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    What Bones said. T.C.

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    Quote Originally Posted by laddertruckgoes View Post
    I'm sure I'll catch flack for this one too...

    We are a month away from going out to inspect our new Quint. We laid out all the factors: Steel 75' Aerial, minimum on 500lbs 2.5:1, 6 man split tilt with barrier doors, non-multiplexed, 425 Cummins (2009), 2000 GPM Waterous, minimum of 400 gallons, 1000' 5", we even laid out what major equipment we plan on carrying. 5 buildiers came back with quality specifications and we did a lot of demo's and trials with them. Come bid time 3 came in. After all was said and done, Pierce was the lowest bidder... and it wasn't their specification either.

    I'm not a Pierce fan, and that's not what we were going after. BUT... They build a solid rig, and the customer service has been excellent so far.

    I'm looking forward to it... but our existing rig is a 1989 LTI. The new truck has some pretty big shoes to fill. Time will tell.
    Not that I really care,but why a STEEL Ladder on a 75? Just curious. T.C.

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    Quote Originally Posted by rm1524 View Post
    There is a difference between 'fit and finish' and 'bells and whistles'.
    Precisely. You can have at the most budget-minded vehicle available with outstanding fit-and-finish. High-grade materials used, clean welds, roll-up doors that are smooth and easy to open, good upholstery work, clean edges on the metal, wiring properly run and secured, etc, etc.
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    Quote Originally Posted by Bones42 View Post
    Fit and Finish are nice...but that does not help put out fires.
    As RM1524 noted there's difference between fit and finish and bells and whistles. Fit and finish as I noted earlier, are often an indicator of the quality of workmanship and the pride employees put into their products. A brand new truck with poor fit and finish may work well for awhile, but it may indicate that other corners were also cut, leading to long term issues with other components of the apparatus.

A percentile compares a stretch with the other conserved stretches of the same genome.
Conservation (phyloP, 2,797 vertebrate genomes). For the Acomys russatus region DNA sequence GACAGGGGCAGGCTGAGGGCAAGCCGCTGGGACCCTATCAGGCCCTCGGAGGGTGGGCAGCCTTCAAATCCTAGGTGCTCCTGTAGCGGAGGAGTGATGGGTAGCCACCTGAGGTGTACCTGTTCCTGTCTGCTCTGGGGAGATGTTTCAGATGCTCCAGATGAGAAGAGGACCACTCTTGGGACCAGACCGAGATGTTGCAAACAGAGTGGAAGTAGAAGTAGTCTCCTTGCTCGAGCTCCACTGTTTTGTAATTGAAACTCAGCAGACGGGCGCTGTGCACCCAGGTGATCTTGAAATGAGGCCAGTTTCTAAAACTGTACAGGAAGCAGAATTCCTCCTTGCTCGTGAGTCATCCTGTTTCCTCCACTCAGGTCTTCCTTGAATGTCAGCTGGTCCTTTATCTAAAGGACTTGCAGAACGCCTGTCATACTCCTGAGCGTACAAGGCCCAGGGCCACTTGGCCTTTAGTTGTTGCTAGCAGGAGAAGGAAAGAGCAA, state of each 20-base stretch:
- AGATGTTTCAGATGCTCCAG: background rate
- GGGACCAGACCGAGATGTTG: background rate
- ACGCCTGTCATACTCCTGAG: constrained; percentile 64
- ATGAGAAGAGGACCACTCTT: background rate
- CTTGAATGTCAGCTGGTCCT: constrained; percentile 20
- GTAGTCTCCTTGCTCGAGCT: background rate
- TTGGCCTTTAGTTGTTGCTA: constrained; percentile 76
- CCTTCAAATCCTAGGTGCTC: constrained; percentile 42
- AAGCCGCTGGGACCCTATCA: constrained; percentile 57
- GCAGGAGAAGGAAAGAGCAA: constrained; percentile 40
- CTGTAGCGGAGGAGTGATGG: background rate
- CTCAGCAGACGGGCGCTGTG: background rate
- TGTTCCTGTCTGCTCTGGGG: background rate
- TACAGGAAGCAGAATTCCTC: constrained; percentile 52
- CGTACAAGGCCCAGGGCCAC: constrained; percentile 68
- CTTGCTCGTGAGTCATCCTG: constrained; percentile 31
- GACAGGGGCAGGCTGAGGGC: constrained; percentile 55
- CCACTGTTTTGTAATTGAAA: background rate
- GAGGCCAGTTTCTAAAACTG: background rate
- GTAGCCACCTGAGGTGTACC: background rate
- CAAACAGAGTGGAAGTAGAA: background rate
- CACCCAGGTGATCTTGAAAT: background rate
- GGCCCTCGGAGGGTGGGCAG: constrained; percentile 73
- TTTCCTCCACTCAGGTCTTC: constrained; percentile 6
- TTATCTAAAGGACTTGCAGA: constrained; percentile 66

Show me a truck that looks like it was poorly built and I'll show you a truck that was poorly built. Obviously the converse is not always true though. A great fit and finish doesn't mean much if the engineering isn't right, the wiring is poor and a whole other host of issues.

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    My 66 and 78 Mack's had 0 "fit and finish". They were solidly built chunks of steel. There was no time spent making corners pretty and even seams. They were steel thrown together around a good engine, pump, and chassis.

    They worked. Never looked pretty. Manufacturers worried about the inner workings, not the cover.
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    Why is everyone so negative about Pierce? I thought Pierce had the best reputation out there not only for its looks but performance. I'm just curious because I have seen a lot of them around here, not only on the 2 departments I have been on, but at a lot of the stations around the area. Is this just a ford/chevy type of battle or does anyone have any real reason to put them down?

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    Good question, but I would have to say no, we (in general) don't expect to much. You are spending a $h!t load of money so we have a right to look over the rigs with a fine tooth comb to be sure it meets speck and is what you expected it to be. It is the centerpiece of any company and to any extent, you can't do your job with out it. I agree that we are a bit foolish to think we will get the 20 to 25 years out of todays rigs like we did with the old work horses, but that dosent mean we should look at them as less of a vehicle.
    In the past 4 years I have specked and taken delivery of 3 rigs, a tanker and engine and a tiller. Each rig had an inspection crew of about 10 guys and it took us 2 days to go over the rigs....we check everything...literaly. we want to be sure everything is how we specked it. There are also things our Fleet Manager specks that we need to make sure are completed. If you speck it, it doesnt get done and you notice it after you accept it....it costs a hell of a lot more to have it fixed than had you caught it at the factory. So again...take your time and go over the rig and make sure its right, your going to use it day in and day out for the next 10 to 20 years so get it right the first time.
    Now while accepting delivery of each rig, there were other departmetns there and some of them did nothing more than walk in, take a look....turn all the woo woo's on, honk the air horns, step on the Q and make sure the lettering was spelled correctly and the unit number was correct.... these are most likely the same companies that raise holy hell 4 months later when they find something that wasn't done right on the rig.